It is yet a further object of the present invention to provide a data processing system that manages a plurality of separate investment accounts insuring each account is processed in accordance with the parameters associated with that account.
The above and other objects are realized in a novel data processing system that operates to manage a plurality of separate Account Groups formed by linking together related accounts for brokerage and other financial services and coordinates a variety of services available for use by these Account Groups in accordance with a stored protocol of asset-based fees and access arrangements. Each account in the Account Group is set up with an initial set of attributes determined by the system evaluation of account parameters, such as eligible assets. An allotment of brokerage trades is granted and stored for the account. One or more investment service access links are created for the account. System processing then proceeds on a periodic and event driven basis with the system tracking and updating account records in response to the various transactions entered by the account holder.
Corresponding to the varying aspects of the present invention, the data processing system is linked to various inter-dependent computer systems to process account transactions and report back for data management. Brokerage computer links permit order entry and execution with confirmation communicated back to the account management module. Non-transaction services, including a host of securities account services, are accessed and data transmitted in response to requests and the participant's access level. Account database structures include flags which inform the other service providers of the fee structure associated with account transactions and waiver of fees and loads if applicable. A separate module tracks the historical trading patterns of each account to insure proper fee assessment and invoke billing in accordance therewith.
The foregoing features of the present invention may be better understood by use of an illustrative example thereof as will be described hereinafter in conjunction with the following diagrams:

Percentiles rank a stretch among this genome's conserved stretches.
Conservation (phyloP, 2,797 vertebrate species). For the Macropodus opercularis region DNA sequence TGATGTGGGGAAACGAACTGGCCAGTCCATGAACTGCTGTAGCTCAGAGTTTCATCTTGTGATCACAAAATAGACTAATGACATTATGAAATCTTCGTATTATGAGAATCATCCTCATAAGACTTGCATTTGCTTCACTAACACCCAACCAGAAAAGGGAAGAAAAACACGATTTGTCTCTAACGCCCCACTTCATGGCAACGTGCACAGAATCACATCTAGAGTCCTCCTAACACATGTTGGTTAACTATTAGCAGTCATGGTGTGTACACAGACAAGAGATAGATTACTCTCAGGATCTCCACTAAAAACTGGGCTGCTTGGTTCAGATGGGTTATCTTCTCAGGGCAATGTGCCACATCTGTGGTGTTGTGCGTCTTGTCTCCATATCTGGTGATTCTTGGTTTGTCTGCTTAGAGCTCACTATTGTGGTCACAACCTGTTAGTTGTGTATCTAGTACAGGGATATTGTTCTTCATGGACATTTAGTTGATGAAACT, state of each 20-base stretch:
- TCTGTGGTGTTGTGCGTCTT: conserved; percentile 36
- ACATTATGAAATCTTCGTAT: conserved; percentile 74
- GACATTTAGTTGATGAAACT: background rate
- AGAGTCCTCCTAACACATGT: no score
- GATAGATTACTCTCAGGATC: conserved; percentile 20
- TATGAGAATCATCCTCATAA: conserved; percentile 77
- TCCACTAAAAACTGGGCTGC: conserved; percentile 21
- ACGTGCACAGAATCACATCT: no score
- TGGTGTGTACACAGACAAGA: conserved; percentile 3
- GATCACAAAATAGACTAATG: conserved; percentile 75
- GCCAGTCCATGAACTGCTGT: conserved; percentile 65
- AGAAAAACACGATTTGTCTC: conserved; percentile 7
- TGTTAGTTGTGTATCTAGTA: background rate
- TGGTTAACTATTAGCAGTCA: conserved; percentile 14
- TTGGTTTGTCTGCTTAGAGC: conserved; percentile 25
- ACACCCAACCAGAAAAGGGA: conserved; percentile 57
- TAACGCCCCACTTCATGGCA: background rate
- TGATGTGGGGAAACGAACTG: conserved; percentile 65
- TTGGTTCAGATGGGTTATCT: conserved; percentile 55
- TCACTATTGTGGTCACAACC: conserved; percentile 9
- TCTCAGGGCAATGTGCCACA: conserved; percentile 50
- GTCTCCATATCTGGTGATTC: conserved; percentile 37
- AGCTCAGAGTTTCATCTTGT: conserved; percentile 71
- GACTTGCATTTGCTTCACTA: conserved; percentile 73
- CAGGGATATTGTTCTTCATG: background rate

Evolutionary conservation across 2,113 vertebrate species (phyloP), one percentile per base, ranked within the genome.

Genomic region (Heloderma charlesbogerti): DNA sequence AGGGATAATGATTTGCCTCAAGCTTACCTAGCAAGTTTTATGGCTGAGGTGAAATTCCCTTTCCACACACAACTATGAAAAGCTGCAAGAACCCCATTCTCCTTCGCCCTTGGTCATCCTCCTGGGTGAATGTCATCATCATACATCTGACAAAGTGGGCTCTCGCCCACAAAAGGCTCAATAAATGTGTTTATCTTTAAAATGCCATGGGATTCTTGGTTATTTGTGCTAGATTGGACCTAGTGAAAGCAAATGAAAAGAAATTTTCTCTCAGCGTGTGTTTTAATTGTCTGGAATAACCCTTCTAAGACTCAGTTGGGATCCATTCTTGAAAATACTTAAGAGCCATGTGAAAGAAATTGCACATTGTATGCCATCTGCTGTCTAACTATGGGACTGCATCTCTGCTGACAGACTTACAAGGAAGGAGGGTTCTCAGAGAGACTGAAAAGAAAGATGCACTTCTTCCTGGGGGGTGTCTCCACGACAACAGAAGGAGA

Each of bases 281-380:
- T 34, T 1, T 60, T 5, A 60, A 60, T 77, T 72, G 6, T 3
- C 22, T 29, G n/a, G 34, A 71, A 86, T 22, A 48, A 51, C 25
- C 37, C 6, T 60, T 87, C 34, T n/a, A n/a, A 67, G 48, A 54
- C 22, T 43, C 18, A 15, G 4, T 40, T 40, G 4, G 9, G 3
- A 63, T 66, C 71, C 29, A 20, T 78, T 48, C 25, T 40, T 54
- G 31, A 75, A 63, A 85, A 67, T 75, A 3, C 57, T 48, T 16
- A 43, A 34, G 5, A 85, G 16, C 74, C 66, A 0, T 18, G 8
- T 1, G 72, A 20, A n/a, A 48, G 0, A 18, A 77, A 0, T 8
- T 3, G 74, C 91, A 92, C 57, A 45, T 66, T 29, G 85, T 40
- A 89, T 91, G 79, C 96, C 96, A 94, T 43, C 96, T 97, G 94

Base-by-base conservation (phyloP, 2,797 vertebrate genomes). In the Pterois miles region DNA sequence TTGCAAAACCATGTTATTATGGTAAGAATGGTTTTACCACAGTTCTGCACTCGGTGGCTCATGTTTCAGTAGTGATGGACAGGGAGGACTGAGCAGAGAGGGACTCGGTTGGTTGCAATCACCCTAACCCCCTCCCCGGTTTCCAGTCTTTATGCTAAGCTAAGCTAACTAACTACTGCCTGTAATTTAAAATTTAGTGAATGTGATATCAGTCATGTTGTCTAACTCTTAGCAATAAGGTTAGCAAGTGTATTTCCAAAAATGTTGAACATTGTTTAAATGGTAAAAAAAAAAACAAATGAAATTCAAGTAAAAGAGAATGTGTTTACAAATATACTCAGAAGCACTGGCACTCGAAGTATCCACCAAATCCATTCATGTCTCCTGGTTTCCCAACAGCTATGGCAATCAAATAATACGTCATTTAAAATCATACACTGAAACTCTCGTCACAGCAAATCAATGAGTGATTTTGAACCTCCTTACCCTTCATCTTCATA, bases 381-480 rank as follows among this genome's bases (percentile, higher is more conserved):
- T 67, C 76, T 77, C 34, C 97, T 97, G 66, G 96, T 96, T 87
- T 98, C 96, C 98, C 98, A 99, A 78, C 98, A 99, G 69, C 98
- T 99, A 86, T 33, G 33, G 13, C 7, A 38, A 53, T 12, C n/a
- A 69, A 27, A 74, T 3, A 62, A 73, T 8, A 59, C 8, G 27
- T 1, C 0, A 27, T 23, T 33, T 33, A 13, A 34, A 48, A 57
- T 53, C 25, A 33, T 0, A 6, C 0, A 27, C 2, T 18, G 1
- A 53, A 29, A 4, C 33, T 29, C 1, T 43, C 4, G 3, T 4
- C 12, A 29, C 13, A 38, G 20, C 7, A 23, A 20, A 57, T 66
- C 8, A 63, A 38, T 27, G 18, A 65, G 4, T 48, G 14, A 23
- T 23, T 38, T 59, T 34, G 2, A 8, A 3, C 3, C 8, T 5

BRIEF DESCRIPTION OF THE FIGURES
FIG. 1 provides a block diagram depicting the system configuration for the present invention;
FIG. 2 provides a schematic block diagram for the system interface for the present invention;
FIGS. 3A-3B provides a logic flow diagram for the enrollment and account set-up processing logic for the present invention;
FIGS. 4A-4D provides a logic flow diagram for asset tracking and servicing subroutine for the present invention;
FIGS. 5A-5C provides a logic flow diagram for the trade processing subroutine for the present invention;
FIGS. 6A-6D provides a logic flow diagram for the account fee and billing subroutine for the present invention;
FIGS. 7A-7E provides a diagram for the auxiliary service process of the present invention; and
FIGS. 8A-8B provides a logic flow diagram for the account termination subroutine for the present invention.
DETAILED DESCRIPTION OF THE INVENTION
First briefly in overview, the present invention is a data processing system with specific controlling logic, hardware interface, and database structures programmed and configured to manage a plurality of investment services accounts for individuals. The controlling system logic defines a unique processing approach wherein accounts are given access to a variety of financial services at a pre-determined fee and rate structure. System operation involves the tracking and grouping of the many accounts, assessing account activity, comparing account parameters with a stored database of account criteria, and adjusting the accounts in accordance with pre-set plan criteria.
System processing is divided into six concatenated subroutines. The first involves the account enrollment and set-up operations which are critical as the initial parameters established for the account will define its path during subsequent operations. The next area of major processing logic relates to trade utilization and directs the interactions of the account with actual security trading procedures. Integrated with the trading utilization system, the system provides for asset gathering and tracking, wherein corresponding assets are identified and recorded in accordance with client instructions and system criteria. A separate subroutine is directed to controlling the interaction among the various available services offered by the sponsoring institution. The final two subroutines are directed to billing processes and account termination. These are linked with the other subsystems to provide integrated account and transaction processing in accordance with the operating criteria.